As I write in early 2004, the Republican Noise Machine is primed to run the same campaign of personal vilification in the 2004 presidential election, no matter which Democrat wins the nomination. An op-ed piece in the Washington Post by Charles Krauthammer has pronounced former Vermont governor Howard Dean “the Delusional Dean.” Krauthammer’s “diagnosis” rested on a transcript of a Dean appearance on MSNBC’s Hardball with Chris Matthews. Through the use of ellipses, Krauthammer doctored the transcript to make his point.2 As Gore’s experience demonstrated, Democrats ignore these attacks at their peril: Not only do such attacks
confirm the preconceptions of Republicans but they shape the thinking of undecided voters and even of Democrats. One of the most frightening experiences I have had in recent years in talking with rank-and-file Democrats is the extent to which they unconsciously internalize right-wing propaganda. To add insult to injury, too many Democrats have a tendency to blame the victims of these smears—their own leaders—rather than addressing the root of the problem. For instance, when Senator Daschle made the factual statement that “failed” diplomacy had led to war with Iraq, right-wing media accused him of siding with Saddam Hussein. The ensuing controversy caused many Democrats to think Daschle had put his foot in his mouth.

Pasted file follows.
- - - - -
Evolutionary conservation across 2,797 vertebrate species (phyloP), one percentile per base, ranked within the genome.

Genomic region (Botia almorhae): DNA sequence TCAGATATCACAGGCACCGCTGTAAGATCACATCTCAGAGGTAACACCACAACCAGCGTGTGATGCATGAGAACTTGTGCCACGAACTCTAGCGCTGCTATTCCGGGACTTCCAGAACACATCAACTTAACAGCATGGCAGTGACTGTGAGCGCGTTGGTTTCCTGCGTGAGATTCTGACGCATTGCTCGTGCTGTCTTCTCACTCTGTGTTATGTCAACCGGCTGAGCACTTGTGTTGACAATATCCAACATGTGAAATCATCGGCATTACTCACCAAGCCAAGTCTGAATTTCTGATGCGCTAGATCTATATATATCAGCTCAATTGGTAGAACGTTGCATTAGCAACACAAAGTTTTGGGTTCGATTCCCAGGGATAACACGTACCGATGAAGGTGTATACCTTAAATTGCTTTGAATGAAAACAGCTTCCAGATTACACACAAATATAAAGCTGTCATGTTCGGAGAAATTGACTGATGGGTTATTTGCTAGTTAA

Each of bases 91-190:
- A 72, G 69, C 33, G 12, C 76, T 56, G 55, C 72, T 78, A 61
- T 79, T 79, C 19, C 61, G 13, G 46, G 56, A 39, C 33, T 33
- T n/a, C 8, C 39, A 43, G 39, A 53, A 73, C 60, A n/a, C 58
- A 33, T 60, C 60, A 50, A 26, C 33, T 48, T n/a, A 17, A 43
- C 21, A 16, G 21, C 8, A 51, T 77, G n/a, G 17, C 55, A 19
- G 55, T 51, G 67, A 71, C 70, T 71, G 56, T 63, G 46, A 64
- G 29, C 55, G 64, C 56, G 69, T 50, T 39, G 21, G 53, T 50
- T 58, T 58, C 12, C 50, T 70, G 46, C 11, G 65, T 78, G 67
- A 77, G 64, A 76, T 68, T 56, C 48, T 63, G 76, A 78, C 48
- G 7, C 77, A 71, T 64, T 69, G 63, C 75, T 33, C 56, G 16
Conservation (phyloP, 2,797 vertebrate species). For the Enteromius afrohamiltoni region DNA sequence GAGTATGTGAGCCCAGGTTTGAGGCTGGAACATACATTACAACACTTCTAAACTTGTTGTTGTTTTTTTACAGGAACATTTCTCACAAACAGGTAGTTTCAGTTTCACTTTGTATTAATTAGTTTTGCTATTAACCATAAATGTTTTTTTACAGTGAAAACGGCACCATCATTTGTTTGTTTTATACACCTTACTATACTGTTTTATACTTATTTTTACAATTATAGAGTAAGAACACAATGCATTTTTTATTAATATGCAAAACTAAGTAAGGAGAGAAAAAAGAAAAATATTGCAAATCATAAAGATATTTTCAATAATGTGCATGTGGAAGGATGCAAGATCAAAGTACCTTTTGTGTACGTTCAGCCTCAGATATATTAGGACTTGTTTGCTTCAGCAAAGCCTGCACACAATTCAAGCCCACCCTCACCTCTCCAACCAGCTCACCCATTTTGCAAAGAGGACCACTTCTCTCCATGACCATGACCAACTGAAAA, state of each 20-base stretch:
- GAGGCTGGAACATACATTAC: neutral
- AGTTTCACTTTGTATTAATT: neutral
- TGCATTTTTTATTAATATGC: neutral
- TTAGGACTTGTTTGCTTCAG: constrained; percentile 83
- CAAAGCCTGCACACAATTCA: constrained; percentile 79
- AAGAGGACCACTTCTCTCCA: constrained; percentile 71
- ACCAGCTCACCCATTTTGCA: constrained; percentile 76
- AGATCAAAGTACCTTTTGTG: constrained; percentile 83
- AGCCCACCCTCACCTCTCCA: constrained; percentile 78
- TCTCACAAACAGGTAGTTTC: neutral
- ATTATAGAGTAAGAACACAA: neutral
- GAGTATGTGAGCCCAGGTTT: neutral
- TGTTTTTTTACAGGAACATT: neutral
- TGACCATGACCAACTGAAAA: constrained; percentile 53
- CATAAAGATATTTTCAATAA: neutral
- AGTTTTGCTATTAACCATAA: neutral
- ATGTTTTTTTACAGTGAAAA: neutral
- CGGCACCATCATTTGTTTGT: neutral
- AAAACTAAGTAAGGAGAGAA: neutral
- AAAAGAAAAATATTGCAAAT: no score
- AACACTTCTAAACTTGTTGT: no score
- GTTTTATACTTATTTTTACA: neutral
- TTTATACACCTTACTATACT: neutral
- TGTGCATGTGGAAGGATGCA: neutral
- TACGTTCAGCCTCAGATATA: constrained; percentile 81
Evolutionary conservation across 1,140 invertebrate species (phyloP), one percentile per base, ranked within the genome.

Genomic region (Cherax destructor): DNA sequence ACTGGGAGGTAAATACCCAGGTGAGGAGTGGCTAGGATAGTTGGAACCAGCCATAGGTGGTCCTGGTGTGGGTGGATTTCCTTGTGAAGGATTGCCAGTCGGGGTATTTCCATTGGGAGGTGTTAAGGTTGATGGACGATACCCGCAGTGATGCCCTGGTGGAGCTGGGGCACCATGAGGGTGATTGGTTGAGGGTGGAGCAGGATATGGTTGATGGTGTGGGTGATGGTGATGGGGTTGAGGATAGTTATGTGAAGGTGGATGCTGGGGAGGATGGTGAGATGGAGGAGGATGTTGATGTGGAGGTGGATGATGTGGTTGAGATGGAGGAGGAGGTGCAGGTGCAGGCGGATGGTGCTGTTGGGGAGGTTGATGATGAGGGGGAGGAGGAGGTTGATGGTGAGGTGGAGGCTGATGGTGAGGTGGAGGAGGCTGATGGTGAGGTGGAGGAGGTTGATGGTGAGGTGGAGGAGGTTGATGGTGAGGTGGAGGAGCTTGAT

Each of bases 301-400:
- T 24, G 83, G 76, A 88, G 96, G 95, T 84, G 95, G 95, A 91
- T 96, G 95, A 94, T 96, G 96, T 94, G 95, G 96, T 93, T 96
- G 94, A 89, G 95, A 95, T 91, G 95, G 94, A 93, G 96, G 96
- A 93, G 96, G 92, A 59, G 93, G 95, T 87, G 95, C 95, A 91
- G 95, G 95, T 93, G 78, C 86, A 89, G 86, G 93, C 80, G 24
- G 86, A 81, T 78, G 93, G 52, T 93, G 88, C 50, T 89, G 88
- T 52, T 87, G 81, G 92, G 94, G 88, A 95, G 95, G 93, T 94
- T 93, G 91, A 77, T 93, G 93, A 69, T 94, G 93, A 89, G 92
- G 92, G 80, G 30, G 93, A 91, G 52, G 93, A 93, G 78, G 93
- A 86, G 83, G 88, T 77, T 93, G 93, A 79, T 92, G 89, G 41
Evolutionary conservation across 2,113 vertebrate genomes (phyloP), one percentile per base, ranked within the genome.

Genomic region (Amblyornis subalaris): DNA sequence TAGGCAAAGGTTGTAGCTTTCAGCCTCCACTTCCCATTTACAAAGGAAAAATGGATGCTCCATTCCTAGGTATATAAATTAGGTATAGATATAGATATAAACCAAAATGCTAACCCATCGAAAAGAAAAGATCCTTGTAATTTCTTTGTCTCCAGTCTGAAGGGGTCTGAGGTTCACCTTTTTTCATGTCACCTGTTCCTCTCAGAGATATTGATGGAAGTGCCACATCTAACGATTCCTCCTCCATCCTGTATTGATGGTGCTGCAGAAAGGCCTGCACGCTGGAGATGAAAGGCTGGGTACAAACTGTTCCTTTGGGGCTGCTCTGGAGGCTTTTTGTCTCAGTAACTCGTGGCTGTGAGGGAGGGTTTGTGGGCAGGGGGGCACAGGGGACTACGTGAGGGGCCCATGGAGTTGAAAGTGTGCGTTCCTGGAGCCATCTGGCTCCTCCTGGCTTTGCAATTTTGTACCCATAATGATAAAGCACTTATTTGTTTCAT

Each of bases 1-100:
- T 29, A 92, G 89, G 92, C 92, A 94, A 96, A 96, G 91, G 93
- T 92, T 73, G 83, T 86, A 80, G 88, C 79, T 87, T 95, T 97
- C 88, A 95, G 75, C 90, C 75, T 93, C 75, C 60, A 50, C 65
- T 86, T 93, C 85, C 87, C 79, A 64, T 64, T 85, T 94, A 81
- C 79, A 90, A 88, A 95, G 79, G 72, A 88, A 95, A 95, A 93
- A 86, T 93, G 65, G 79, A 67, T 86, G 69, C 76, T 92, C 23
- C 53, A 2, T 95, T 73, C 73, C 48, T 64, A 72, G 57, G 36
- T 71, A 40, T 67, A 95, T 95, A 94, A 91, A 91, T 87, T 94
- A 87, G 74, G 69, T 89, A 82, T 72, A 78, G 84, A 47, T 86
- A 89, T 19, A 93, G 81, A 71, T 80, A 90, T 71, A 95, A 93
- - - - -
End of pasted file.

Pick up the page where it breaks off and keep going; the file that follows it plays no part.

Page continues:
With the right-wing media now a seemingly permanent and defining feature of the media landscape, if Democrats cut through the propaganda and win back the White House in 2004, they still face the prospect of being brutally slammed and systematically slandered in such a way that will make governing exceedingly difficult. There should be no doubt that the right-wing media’s wildings of 1993—which led to Clinton’s impeachment four years later—will be replayed over and over again until its capacities to spread filth are somehow eradicated.